Robert Carter letter books and day books, 1771-1804 and undated 9.5 Linear Feet — Approx. 125 Items
The letter books, day books, wills, loose letters, and other documents in the Robert Carter papers offer rich information on social and economic conditions in Virginia and Maryland in the last quarter of the eighteenth century, and disclose a great many details on plantation life and the management of enslaved people, overseers, secretaries, ship's captains, and skilled workers employed in Carter's various enterprises. The records document milling, spinning, weaving, iron works, and linen manufacture at the time of the Revolutionary War, and the frequent shipments of goods to and from Europe. Carter comments in great detail on the development of new plantations and the purchase, clothing and feeding, training, and punishment of slaves. The records also document his efforts to free a large number of slaves, which eventually resulted in many hundreds acquiring their freedom after prolonged legal battles following his death in 1804.
Three sets of transcripts represent almost the entire body of correspondence and other records in the collection and facilitates access to the content of the volumes, many of which are fragile. Other loose papers include letters, invoices, notes, financial accounts, and a few clippings.
Information of the Revolutionary War's impact on Virginia and its plantations is found in both the letter books and day books, including militia affairs in Westmoreland County and Captain Lane's Company of that county. Carter also describes British ships off the Virginia coast, and raids on his plantations by the British, who carry off many slaves. Carter also includes descriptions of his oath of allegiance (Daybook XIV) and his membership in the Virginia House of Burgesses. After the Revolutionary War, his comments focus increasingly on life in Baltimore, where he had set up his household.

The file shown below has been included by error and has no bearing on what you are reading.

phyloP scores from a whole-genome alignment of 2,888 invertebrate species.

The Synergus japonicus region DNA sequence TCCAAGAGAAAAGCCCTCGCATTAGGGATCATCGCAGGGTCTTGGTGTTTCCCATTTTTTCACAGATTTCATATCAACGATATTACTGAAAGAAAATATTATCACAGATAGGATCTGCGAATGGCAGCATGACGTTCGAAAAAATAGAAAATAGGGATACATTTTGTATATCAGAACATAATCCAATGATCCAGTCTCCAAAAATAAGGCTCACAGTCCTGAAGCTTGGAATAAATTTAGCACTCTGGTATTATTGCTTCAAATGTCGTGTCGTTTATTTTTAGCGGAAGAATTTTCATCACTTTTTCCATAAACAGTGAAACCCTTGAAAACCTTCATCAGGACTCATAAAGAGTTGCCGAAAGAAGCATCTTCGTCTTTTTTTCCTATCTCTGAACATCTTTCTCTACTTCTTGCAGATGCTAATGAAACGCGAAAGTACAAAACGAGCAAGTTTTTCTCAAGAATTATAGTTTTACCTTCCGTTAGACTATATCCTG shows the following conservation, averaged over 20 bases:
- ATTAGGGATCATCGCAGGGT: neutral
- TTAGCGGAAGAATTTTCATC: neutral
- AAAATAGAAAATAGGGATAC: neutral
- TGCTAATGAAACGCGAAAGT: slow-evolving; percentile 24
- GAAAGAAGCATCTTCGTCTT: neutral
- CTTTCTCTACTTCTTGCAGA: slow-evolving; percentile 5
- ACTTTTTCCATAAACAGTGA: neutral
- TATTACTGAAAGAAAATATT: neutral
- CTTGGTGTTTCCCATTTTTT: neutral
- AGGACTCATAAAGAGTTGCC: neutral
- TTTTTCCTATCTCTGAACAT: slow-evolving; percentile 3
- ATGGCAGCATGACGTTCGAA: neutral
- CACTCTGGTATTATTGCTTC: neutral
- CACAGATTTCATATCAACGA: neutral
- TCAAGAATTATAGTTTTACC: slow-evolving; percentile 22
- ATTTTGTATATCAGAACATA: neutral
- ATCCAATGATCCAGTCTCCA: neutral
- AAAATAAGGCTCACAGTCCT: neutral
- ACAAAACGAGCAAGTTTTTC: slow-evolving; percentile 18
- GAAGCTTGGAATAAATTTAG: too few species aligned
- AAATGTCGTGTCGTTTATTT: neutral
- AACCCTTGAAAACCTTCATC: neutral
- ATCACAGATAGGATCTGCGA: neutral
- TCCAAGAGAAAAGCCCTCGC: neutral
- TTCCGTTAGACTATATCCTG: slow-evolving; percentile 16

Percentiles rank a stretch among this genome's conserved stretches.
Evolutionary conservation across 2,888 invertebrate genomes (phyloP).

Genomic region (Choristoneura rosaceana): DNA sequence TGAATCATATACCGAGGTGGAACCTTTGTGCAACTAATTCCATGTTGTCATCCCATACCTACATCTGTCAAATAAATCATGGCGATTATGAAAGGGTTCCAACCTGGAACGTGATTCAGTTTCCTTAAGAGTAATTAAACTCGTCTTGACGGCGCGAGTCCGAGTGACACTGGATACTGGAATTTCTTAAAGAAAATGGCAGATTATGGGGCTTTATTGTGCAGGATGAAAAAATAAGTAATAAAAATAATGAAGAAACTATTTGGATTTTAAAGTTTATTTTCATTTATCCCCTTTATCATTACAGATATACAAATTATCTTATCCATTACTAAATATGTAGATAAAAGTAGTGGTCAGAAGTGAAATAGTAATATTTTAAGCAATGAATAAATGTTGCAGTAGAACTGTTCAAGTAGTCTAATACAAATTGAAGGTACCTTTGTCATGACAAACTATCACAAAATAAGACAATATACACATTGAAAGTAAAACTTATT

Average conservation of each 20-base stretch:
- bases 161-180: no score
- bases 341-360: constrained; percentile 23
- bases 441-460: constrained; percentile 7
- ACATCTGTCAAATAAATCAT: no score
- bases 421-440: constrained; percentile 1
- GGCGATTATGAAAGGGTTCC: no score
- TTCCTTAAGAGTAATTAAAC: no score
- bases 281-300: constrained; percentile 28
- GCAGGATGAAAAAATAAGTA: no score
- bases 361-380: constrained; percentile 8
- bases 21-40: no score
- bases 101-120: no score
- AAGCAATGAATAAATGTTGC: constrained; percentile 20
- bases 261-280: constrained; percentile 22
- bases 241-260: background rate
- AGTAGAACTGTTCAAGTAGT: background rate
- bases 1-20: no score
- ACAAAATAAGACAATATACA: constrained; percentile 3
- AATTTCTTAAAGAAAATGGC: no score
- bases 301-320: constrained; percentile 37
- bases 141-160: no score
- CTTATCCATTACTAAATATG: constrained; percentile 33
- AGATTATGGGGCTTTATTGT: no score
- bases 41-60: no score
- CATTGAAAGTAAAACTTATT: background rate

Carter's day books and letter books also contain frequent commentary on religious beliefs, preachings, and meeting houses. He examines Swedenborgian, Presbyterian, Quaker, and Methodist practices and beliefs, but around the Revolutionary War turns to the Baptist Church and leaders such as Lewis Lunsford, who baptised him, and Ebenezer Brookes. Carter copied a circular from preacher John Leland (1750-1841) into Daybook XVI. The conclusion of the sermon deals with the sin of slavery and the freedom of enslaved people, the burden of slavery to the owners, and the duties of slaves to those masters.
Perhaps influenced by Leland's stand, Carter executed a deed in 1791 setting up a gradual manumission of hundreds of his slaves, an extraordinary act for his time. Volume XI in the collection contains this act of manumission, recorded in the first few pages, then followed by many pages of lists of the names of the enslaved individuals who were to be freed, their names (a few with both first and last names), ages, and gender, their work roles (e.g. cooper, postilion), and the plantations where they worked. Also in the loose papers is a document recording a question posed by Robert Carter relative to the application of the law in Virginia as to the responsibility of a former owner of manumitted slaves for continuing to maintain those he has set free who are physically or mentally handicapped.
The individuals to whom Carter sent letters include many well-known individuals of the time: Charles Carroll, Benjamin Day, William Ebzer, Thomas Fairfax, William Grayson, Patrick Henry, Ludwell Lee, Richard Lee, Peyton Randolph, George Turberville, John Tuberville, and George Wythe. Among those writing to Carter were Alexander Campbell, Christopher Collins, Thomas Jones, Richard Lee, George Newman, John Overall, and Simon Triplett. There are also many references in the letter books and day books to Carter's many children, especially concerning their education.